Children’s Book Reviews: A Trio of Stories That Explore the Meaning of Love

By Cyrisse Jaffee

Three looks at love that may help generate some interesting conversations about what love means in the lives of children.

What Is Love? by Mac Barnett. Illustrated by Carson Ellis. Chronicle Books, 2021. See You Soon by Mariame Kaba. Illustrated by Bianca Diaz. Haymarket Books, 2022. Wrinkles by JR. Text by Julie Pugeat. Phaidon Press, 2019.

In Mac Barnett’s new book, What is Love?, a young boy poses the age-old question to his grandmother, who tells him to “go out into the world” to find the answer.

As he travels, the boy asks various people — a fisherman, actor, cat, carpenter, farmer, soldier, cart driver, poet, and more — whose answers generally involve what each one does. For the fisherman, it’s a fish; for the actor, it’s applause; for the cat, it’s the night; for the farmer, it’s a seed….and so on. The boy rejects each answer for one reason or another (fish are slimy, applause is fleeting, the poet’s words are too long). Each person then tells him, “You don’t understand.” When he finally reaches home again, he realizes that love is, in fact, his grandmother and all the familiar comforts of home.

While the gouache illustrations by Caldecott Honor winner Carson Ellis are lovely, the language is poetic, and message heart-warming, adults might find the narrative puzzling at times. For instance, why does love equal fish for the fisherman, when it’s his job to catch and kill them (in the book he kisses them and throws them back)? Many of the answers that the boy doesn’t like seem valid (e.g., “the first snow in winter, a maple in summer”). But children may not be so focused on the logic of the text nor the idea that it’s only through maturity that you can recognize what you most value in life. Instead, children may respond to the general sense of love being the comfort and security you find in your family.

Reading this with children may help create some interesting conversations about what love means in your lives. Perhaps it could inspire children to compose their own version of What is Love? And isn’t that — child on your lap, a shared moment, exchanging feelings and thoughts — what love is, after all?

A very different love story, See You Soon by Mariame Kaba, illustrated by Bianca Diaz, explores the love six-year-old Reyna has for her mom (and grandmother). Despite happy times together, Reyna’s mom is sometimes “sick” and has to go away. Today Reyna’s mom must report to the county jail, where she will be incarcerated for two years. The narrative is vague on why (a mean girl tells Reyna that her mom is a “junkie,” and it’s not clear if previous absences were for rehab or something else). Children — and adults — may be confused about why the mom must surrender herself to prison. However, Reyna’s feelings of sadness, fear, and worry are unambiguous. Reyna is consoled by a cozy new quilt with pictures of herself and her mother, a letter from her mom, and the promise of a visit in a few weeks. Her grandmother also offers reassurance and support. Aided by the beautiful, colorful illustrations, this is a warm and sympathetic view of a situation that may or may not be familiar to your child. If not, it can help children gain insight and empathy for others who must endure separation from a beloved parent. (An afterword with ideas on how to talk with children about issues in the book, especially why not only “bad” people go to jail, would have been helpful.)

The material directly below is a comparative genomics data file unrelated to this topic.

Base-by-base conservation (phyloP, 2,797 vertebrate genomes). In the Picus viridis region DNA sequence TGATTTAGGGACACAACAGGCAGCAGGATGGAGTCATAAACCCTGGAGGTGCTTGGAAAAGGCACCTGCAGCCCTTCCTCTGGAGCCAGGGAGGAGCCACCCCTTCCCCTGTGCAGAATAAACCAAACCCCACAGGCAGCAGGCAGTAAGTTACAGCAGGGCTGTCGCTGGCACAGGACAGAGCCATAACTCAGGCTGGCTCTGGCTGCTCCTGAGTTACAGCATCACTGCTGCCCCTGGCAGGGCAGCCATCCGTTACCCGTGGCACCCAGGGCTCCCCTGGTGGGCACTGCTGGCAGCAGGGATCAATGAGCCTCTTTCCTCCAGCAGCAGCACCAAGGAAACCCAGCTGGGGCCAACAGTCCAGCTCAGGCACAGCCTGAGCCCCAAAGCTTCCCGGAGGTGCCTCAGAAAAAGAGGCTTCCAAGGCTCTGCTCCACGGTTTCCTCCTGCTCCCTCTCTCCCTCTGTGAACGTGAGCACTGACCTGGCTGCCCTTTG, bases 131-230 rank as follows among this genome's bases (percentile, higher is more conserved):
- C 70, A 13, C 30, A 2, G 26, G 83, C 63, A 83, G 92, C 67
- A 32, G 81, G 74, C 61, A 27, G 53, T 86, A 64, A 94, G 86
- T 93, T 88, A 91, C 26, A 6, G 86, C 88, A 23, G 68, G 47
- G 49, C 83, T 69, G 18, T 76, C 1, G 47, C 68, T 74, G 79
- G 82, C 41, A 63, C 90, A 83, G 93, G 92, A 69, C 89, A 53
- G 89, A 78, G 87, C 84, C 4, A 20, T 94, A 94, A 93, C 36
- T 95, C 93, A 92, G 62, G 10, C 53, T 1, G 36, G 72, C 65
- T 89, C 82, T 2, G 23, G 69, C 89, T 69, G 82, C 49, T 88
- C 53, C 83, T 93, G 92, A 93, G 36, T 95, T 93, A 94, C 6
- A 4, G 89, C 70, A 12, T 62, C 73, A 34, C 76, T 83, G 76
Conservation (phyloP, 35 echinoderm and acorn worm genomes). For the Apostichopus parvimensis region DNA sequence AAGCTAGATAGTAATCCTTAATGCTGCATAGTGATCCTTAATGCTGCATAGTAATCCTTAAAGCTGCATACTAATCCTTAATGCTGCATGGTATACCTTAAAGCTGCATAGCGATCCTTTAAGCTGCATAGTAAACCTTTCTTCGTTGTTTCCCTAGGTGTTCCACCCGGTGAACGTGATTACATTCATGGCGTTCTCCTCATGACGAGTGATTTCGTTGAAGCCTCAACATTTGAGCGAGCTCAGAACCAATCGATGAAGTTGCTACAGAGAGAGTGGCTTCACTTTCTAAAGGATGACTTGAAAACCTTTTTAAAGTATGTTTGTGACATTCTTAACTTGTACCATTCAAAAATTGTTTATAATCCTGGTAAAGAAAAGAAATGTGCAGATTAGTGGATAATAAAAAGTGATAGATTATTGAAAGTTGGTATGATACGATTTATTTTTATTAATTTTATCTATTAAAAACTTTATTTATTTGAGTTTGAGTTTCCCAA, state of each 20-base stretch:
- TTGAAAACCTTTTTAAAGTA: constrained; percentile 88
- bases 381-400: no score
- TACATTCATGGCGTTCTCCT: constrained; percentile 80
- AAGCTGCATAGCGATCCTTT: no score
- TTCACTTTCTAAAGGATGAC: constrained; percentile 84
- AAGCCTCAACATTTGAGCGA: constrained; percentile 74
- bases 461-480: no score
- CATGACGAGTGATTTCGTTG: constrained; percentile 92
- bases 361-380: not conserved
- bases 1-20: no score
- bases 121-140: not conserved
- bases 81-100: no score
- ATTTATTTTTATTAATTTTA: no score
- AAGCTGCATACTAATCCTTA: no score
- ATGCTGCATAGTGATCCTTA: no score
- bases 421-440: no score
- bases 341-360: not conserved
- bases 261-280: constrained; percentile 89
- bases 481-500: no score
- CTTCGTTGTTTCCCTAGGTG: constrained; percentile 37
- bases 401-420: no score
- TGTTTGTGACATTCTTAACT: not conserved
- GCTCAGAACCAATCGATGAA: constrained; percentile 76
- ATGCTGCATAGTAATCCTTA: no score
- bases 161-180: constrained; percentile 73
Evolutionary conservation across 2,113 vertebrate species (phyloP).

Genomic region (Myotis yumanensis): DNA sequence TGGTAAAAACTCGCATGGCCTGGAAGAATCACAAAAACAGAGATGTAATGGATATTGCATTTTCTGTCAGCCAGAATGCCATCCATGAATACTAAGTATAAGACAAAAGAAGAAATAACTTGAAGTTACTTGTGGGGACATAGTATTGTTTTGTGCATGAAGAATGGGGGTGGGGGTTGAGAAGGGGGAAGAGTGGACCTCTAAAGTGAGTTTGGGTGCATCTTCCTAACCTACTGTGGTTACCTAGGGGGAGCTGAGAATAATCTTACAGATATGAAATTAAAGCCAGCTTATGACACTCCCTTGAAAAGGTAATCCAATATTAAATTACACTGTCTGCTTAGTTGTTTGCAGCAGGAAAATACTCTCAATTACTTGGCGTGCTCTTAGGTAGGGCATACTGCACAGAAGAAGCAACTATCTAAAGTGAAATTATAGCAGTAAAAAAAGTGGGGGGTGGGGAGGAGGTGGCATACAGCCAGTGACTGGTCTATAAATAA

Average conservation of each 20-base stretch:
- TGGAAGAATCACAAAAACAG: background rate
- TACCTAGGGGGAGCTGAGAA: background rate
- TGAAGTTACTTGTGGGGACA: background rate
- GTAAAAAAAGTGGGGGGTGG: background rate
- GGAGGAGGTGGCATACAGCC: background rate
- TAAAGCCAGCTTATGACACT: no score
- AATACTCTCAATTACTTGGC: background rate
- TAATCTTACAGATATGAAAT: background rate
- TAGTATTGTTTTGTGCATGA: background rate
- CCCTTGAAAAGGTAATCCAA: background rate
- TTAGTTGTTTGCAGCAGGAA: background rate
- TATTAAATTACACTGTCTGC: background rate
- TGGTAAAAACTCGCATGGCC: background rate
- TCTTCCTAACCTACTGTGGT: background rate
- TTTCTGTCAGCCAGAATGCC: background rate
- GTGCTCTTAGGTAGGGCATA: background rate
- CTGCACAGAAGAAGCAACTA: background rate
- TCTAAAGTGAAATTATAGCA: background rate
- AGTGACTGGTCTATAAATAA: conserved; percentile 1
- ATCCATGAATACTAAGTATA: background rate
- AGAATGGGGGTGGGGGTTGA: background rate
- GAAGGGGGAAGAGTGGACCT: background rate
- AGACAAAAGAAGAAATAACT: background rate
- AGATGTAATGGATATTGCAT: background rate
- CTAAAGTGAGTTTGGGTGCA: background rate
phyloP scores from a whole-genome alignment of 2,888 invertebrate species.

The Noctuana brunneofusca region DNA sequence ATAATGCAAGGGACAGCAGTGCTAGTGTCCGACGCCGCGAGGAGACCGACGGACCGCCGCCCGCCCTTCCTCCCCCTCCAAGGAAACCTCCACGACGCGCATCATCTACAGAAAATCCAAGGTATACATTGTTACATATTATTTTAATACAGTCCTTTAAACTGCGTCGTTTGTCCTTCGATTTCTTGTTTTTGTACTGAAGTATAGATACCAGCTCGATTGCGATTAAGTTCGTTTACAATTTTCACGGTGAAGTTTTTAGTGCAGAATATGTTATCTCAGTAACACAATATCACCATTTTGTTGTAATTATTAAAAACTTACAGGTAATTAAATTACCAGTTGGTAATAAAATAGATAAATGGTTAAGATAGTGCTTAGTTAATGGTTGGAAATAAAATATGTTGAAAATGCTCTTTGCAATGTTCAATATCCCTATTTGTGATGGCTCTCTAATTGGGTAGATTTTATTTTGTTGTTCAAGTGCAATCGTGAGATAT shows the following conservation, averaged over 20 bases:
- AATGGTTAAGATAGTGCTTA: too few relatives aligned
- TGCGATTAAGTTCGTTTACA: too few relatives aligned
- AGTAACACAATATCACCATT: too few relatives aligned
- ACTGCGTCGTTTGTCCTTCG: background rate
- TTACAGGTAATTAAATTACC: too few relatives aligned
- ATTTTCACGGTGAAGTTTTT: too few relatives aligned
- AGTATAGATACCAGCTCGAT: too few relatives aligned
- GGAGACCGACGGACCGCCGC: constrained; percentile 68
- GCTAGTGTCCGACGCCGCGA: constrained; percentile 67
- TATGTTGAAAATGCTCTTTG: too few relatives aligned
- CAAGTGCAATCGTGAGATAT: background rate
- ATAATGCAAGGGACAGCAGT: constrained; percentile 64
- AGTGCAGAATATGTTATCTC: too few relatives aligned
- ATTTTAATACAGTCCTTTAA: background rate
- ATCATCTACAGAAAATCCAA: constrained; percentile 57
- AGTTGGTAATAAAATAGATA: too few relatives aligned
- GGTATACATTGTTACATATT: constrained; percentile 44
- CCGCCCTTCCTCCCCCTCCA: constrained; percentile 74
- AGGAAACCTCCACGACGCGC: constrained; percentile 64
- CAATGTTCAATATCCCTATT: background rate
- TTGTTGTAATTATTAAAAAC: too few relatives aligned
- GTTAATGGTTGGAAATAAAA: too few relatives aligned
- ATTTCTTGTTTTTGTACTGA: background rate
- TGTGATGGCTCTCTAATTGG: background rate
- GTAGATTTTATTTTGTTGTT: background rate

Love of an entirely different sort is at the center of Wrinkles, by urban street artist JR, text by Julie Pugeat. The 23 black-and-white up-close portraits, originally part of a six-city international project called “The Wrinkles of the City,” express the playfulness, wisdom, and beauty of the worn faces. (Their stories in brief are provided at the end of the book.) Despite some clichés (“Wrinkles tell the story of someone’s life”), the intimacy and vibrancy of the photographs provide a deeper perspective. They reveal not only the love of the artist for his subjects but, by extension, an embrace of the richness and diversity of humans. It’s a great way to combat ageism and to reinforce the notion that old people are essential members of society.

Cyrisse Jaffee is a former children’s and YA librarian, a children’s book editor and book reviewer, and a creator of educational materials for WGBH. She holds a master’s degree in Library Science from Simmons College and lives in Newton, MA.

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